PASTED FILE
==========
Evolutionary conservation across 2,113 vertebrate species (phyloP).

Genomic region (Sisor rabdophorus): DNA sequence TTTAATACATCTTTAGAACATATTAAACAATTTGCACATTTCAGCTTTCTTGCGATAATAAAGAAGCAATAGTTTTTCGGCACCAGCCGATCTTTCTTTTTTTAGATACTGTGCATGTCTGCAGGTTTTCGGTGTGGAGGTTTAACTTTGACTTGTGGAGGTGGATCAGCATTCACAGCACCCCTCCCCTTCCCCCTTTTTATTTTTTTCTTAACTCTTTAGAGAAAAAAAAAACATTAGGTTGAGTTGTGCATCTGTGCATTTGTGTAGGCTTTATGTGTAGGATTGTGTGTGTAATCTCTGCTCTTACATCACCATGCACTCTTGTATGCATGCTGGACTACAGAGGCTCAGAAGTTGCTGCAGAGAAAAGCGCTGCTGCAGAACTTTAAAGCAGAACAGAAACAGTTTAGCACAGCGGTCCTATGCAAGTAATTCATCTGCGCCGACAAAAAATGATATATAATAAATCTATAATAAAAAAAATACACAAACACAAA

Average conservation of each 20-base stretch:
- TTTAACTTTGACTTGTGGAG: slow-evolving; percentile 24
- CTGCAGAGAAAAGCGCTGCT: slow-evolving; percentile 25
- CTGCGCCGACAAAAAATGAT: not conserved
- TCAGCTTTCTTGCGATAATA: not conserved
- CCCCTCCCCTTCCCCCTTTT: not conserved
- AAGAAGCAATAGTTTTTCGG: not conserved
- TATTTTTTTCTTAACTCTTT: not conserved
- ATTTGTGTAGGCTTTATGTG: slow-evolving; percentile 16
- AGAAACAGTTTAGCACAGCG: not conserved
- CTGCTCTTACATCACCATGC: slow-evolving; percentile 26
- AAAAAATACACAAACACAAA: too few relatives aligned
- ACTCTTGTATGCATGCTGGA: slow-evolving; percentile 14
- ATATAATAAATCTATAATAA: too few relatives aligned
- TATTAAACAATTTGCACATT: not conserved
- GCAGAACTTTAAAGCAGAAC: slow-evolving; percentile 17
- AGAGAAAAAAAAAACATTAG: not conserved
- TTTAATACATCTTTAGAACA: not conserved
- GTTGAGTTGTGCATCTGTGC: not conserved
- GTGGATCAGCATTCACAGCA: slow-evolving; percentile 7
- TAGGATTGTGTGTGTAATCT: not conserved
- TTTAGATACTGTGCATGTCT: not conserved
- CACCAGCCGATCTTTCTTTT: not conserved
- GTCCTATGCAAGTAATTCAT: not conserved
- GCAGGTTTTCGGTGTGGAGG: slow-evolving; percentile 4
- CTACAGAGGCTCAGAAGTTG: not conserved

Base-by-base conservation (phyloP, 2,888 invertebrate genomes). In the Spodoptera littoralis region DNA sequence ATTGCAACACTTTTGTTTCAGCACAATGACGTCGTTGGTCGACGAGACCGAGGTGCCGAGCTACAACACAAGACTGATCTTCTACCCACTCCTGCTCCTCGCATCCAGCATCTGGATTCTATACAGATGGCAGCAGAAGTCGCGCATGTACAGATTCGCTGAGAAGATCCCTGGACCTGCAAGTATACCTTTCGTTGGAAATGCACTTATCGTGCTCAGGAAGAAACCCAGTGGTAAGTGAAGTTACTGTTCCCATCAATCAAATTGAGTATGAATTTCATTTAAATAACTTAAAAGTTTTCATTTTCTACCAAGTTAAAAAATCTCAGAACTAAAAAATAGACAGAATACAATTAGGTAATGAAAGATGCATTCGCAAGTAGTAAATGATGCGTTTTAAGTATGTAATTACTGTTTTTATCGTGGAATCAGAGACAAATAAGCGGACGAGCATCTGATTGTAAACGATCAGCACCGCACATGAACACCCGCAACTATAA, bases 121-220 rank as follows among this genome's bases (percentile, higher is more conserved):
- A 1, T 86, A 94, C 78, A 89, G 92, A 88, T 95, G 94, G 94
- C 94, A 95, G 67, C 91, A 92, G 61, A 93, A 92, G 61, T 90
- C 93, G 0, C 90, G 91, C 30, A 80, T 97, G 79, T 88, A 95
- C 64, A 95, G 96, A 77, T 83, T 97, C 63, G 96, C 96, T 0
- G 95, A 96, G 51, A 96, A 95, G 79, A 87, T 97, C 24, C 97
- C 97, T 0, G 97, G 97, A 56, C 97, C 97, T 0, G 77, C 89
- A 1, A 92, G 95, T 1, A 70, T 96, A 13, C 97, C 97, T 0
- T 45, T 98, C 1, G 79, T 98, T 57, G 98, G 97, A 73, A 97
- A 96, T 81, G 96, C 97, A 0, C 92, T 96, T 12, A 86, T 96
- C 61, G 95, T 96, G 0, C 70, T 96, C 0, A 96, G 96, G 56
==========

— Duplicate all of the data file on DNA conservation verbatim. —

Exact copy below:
Evolutionary conservation across 2,113 vertebrate species (phyloP).

Genomic region (Sisor rabdophorus): DNA sequence TTTAATACATCTTTAGAACATATTAAACAATTTGCACATTTCAGCTTTCTTGCGATAATAAAGAAGCAATAGTTTTTCGGCACCAGCCGATCTTTCTTTTTTTAGATACTGTGCATGTCTGCAGGTTTTCGGTGTGGAGGTTTAACTTTGACTTGTGGAGGTGGATCAGCATTCACAGCACCCCTCCCCTTCCCCCTTTTTATTTTTTTCTTAACTCTTTAGAGAAAAAAAAAACATTAGGTTGAGTTGTGCATCTGTGCATTTGTGTAGGCTTTATGTGTAGGATTGTGTGTGTAATCTCTGCTCTTACATCACCATGCACTCTTGTATGCATGCTGGACTACAGAGGCTCAGAAGTTGCTGCAGAGAAAAGCGCTGCTGCAGAACTTTAAAGCAGAACAGAAACAGTTTAGCACAGCGGTCCTATGCAAGTAATTCATCTGCGCCGACAAAAAATGATATATAATAAATCTATAATAAAAAAAATACACAAACACAAA

Average conservation of each 20-base stretch:
- TTTAACTTTGACTTGTGGAG: slow-evolving; percentile 24
- CTGCAGAGAAAAGCGCTGCT: slow-evolving; percentile 25
- CTGCGCCGACAAAAAATGAT: not conserved
- TCAGCTTTCTTGCGATAATA: not conserved
- CCCCTCCCCTTCCCCCTTTT: not conserved
- AAGAAGCAATAGTTTTTCGG: not conserved
- TATTTTTTTCTTAACTCTTT: not conserved
- ATTTGTGTAGGCTTTATGTG: slow-evolving; percentile 16
- AGAAACAGTTTAGCACAGCG: not conserved
- CTGCTCTTACATCACCATGC: slow-evolving; percentile 26
- AAAAAATACACAAACACAAA: too few relatives aligned
- ACTCTTGTATGCATGCTGGA: slow-evolving; percentile 14
- ATATAATAAATCTATAATAA: too few relatives aligned
- TATTAAACAATTTGCACATT: not conserved
- GCAGAACTTTAAAGCAGAAC: slow-evolving; percentile 17
- AGAGAAAAAAAAAACATTAG: not conserved
- TTTAATACATCTTTAGAACA: not conserved
- GTTGAGTTGTGCATCTGTGC: not conserved
- GTGGATCAGCATTCACAGCA: slow-evolving; percentile 7
- TAGGATTGTGTGTGTAATCT: not conserved
- TTTAGATACTGTGCATGTCT: not conserved
- CACCAGCCGATCTTTCTTTT: not conserved
- GTCCTATGCAAGTAATTCAT: not conserved
- GCAGGTTTTCGGTGTGGAGG: slow-evolving; percentile 4
- CTACAGAGGCTCAGAAGTTG: not conserved

Base-by-base conservation (phyloP, 2,888 invertebrate genomes). In the Spodoptera littoralis region DNA sequence ATTGCAACACTTTTGTTTCAGCACAATGACGTCGTTGGTCGACGAGACCGAGGTGCCGAGCTACAACACAAGACTGATCTTCTACCCACTCCTGCTCCTCGCATCCAGCATCTGGATTCTATACAGATGGCAGCAGAAGTCGCGCATGTACAGATTCGCTGAGAAGATCCCTGGACCTGCAAGTATACCTTTCGTTGGAAATGCACTTATCGTGCTCAGGAAGAAACCCAGTGGTAAGTGAAGTTACTGTTCCCATCAATCAAATTGAGTATGAATTTCATTTAAATAACTTAAAAGTTTTCATTTTCTACCAAGTTAAAAAATCTCAGAACTAAAAAATAGACAGAATACAATTAGGTAATGAAAGATGCATTCGCAAGTAGTAAATGATGCGTTTTAAGTATGTAATTACTGTTTTTATCGTGGAATCAGAGACAAATAAGCGGACGAGCATCTGATTGTAAACGATCAGCACCGCACATGAACACCCGCAACTATAA, bases 121-220 rank as follows among this genome's bases (percentile, higher is more conserved):
- A 1, T 86, A 94, C 78, A 89, G 92, A 88, T 95, G 94, G 94
- C 94, A 95, G 67, C 91, A 92, G 61, A 93, A 92, G 61, T 90
- C 93, G 0, C 90, G 91, C 30, A 80, T 97, G 79, T 88, A 95
- C 64, A 95, G 96, A 77, T 83, T 97, C 63, G 96, C 96, T 0
- G 95, A 96, G 51, A 96, A 95, G 79, A 87, T 97, C 24, C 97
- C 97, T 0, G 97, G 97, A 56, C 97, C 97, T 0, G 77, C 89
- A 1, A 92, G 95, T 1, A 70, T 96, A 13, C 97, C 97, T 0
- T 45, T 98, C 1, G 79, T 98, T 57, G 98, G 97, A 73, A 97
- A 96, T 81, G 96, C 97, A 0, C 92, T 96, T 12, A 86, T 96
- C 61, G 95, T 96, G 0, C 70, T 96, C 0, A 96, G 96, G 56